Figure 5a, b shows the RCP values and NSSM coefficients as a function of curing time for the plain and modified OPC concretes. Since a number of studies have discussed chloride transport in plain and modified OPC concretes, the discussions are kept brief here, and the effort is focused on providing a comparison between these and the transport values of alkali-activated concretes. The fly ash modified concrete has a RCP value that is comparable to that of the OPC concrete at 28 days; however it falls well below that of the OPC concrete after 90 days of curing, pointing to the effect of pozzolanic reaction of fly ash in refining the pore structure. The use of silica fume drastically reduces the 28-day RCP values as compared to plain concrete, due to the combined effect of pore structure refinement and a reduction in pore solution conductivity. A methodology for the quantification of the contributions of pore solution conductivities and pore structure refinement to the reduction in RCP values of several concrete mixtures has been provided in (Neithalath and Jain 2010). Similar benefits are observed from Fig. 5b for the NSSM coefficients also, when cement replacement materials are used.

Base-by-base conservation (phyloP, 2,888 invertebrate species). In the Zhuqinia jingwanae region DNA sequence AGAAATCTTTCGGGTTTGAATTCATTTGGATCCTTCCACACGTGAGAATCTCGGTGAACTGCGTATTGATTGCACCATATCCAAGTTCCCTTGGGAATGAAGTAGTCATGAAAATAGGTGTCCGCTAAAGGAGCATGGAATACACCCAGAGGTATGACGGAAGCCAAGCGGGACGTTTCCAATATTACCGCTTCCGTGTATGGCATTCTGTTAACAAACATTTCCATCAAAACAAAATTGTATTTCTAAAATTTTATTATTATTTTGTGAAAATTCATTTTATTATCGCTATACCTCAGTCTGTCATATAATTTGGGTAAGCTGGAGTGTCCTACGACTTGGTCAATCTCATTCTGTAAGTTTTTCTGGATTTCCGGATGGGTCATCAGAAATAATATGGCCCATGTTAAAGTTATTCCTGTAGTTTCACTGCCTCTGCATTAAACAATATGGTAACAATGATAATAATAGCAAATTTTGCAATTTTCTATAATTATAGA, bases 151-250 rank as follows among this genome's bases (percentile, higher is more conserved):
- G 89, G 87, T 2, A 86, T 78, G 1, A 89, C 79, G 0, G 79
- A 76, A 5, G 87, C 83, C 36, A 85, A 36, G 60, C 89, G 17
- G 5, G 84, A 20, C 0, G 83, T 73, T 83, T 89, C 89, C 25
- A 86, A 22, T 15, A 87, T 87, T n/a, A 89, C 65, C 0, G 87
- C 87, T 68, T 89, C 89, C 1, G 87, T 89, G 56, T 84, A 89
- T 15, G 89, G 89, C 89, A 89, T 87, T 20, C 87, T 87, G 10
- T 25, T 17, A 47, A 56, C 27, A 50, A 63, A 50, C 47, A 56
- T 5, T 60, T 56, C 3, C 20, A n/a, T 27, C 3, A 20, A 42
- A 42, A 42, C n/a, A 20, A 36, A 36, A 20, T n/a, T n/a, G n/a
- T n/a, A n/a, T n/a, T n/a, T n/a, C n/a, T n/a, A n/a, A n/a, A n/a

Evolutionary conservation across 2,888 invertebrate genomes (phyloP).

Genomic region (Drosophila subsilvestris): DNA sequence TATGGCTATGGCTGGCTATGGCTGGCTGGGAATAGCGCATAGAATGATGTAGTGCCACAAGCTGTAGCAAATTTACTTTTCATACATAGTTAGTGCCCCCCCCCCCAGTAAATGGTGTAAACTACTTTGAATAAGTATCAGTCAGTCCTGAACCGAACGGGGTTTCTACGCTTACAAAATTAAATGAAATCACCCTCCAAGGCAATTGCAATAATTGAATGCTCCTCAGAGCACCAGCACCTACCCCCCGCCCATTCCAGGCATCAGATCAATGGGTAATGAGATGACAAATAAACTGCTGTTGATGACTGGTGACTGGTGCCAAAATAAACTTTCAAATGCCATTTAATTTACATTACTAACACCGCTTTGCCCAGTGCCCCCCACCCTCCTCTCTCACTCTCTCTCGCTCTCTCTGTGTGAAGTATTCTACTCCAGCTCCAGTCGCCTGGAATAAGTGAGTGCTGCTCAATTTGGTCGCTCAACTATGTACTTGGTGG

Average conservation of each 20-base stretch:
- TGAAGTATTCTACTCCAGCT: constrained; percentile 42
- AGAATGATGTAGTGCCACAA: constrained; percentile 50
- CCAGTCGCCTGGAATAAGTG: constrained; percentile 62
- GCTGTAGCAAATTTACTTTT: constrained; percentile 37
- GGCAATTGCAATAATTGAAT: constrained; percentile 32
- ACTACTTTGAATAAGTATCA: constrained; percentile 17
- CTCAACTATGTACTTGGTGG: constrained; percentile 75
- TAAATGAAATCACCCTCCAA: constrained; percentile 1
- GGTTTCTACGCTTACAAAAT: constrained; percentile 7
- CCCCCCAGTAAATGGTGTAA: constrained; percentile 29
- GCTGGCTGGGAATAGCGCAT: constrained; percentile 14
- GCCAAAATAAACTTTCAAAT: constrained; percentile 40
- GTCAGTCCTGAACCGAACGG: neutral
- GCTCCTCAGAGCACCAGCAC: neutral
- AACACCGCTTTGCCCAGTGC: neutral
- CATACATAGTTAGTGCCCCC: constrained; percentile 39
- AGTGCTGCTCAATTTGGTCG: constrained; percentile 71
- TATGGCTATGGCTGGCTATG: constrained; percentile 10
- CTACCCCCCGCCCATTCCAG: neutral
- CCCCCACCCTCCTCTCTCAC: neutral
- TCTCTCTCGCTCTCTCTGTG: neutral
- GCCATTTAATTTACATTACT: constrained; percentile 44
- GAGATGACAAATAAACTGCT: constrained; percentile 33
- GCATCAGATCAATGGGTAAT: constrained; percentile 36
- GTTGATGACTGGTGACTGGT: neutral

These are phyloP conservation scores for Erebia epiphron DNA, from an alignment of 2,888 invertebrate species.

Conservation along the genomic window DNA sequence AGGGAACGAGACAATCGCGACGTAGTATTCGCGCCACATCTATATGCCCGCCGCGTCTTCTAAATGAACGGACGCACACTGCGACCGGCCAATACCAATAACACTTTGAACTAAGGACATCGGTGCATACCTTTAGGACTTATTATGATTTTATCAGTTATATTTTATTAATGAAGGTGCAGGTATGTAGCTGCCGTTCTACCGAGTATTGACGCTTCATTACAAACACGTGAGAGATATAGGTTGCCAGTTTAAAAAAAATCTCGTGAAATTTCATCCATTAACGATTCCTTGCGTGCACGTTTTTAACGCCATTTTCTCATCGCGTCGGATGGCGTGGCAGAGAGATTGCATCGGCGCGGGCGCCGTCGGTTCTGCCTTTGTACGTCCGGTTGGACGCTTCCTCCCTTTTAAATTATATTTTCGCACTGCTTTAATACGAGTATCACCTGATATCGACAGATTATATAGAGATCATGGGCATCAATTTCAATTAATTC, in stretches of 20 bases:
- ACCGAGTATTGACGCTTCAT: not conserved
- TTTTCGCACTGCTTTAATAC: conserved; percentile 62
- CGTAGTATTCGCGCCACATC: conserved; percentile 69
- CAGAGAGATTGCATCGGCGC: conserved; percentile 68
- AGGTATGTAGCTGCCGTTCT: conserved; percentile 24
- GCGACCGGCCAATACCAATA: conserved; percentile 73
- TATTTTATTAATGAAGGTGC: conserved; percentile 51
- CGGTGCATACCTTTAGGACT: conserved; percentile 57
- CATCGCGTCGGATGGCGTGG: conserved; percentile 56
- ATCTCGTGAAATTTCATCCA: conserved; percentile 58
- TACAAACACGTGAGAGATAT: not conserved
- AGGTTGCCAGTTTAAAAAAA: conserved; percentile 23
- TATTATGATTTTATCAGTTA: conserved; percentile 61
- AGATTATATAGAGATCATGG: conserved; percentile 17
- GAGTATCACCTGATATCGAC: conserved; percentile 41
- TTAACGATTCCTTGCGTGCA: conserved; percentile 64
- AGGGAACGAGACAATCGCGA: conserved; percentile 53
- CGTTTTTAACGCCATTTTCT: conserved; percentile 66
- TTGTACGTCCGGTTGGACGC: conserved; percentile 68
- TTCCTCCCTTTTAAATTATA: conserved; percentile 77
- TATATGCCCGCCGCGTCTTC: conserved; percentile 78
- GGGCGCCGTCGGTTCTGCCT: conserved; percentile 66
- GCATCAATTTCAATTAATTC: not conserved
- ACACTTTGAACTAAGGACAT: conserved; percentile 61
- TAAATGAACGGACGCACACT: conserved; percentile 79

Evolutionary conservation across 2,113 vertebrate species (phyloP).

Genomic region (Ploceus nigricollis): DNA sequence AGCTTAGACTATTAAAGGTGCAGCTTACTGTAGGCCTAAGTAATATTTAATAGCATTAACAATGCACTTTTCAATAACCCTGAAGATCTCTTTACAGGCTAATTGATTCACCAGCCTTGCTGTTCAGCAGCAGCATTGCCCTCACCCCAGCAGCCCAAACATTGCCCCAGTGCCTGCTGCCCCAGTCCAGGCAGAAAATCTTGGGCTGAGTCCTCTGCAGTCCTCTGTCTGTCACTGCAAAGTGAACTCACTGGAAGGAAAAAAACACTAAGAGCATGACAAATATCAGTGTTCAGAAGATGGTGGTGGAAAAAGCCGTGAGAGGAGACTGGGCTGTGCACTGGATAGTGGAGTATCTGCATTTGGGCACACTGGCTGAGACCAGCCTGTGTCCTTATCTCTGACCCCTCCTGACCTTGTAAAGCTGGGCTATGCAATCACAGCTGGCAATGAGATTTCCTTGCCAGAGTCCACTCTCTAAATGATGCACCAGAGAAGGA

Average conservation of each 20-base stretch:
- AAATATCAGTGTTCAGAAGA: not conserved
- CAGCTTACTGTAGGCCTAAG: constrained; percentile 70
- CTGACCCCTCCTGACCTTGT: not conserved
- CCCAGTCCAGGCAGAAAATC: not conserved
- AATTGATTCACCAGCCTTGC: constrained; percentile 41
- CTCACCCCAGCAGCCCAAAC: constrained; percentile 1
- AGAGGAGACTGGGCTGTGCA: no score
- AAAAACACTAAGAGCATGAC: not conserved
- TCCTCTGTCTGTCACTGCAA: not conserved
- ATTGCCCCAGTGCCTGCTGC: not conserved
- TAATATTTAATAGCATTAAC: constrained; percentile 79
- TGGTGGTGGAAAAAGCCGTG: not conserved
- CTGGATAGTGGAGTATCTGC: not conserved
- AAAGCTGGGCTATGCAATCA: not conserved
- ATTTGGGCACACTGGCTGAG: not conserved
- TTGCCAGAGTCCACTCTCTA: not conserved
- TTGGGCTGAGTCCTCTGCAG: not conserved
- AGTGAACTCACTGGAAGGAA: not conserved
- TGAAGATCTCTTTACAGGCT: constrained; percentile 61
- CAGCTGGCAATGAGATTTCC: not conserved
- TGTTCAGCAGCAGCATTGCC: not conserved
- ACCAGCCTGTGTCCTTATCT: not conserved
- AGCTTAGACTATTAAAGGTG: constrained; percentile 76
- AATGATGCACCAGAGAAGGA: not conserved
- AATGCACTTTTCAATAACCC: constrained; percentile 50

The RCP values and NSSM coefficients of 28-day cured alkali-activated slag concretes are shown in Fig. 6, as a function of the activator Ms. In line with the trends for compressive strength (an increase with increasing Ms), both the RCP and NSSM values decrease with increasing Ms, providing another reason for choosing a higher Ms value even though the early-age reaction kinetics is more favorable at lower Ms. The lower Ca/Si ratio of the resulting reaction product, the lower total alkalinity that contributes to reduced leaching (Chithiraputhiran 2012), and the increased amounts of reaction products (Wang et al. 1994) can be considered as the reasons for this observation. The RCP values reported here are higher than those reported in another study Bernal et al. (2012), but it can possibly be attributed to the higher n value of 0.10 used in that study as opposed to the n value of 0.05 used here. The NSSM coefficients show a much more consistent reduction with increase in Ms, attributable to the increased dependence of NSSM coefficients on the pore structure, whereas the RCP values are dependent on the pore solution conductivity also.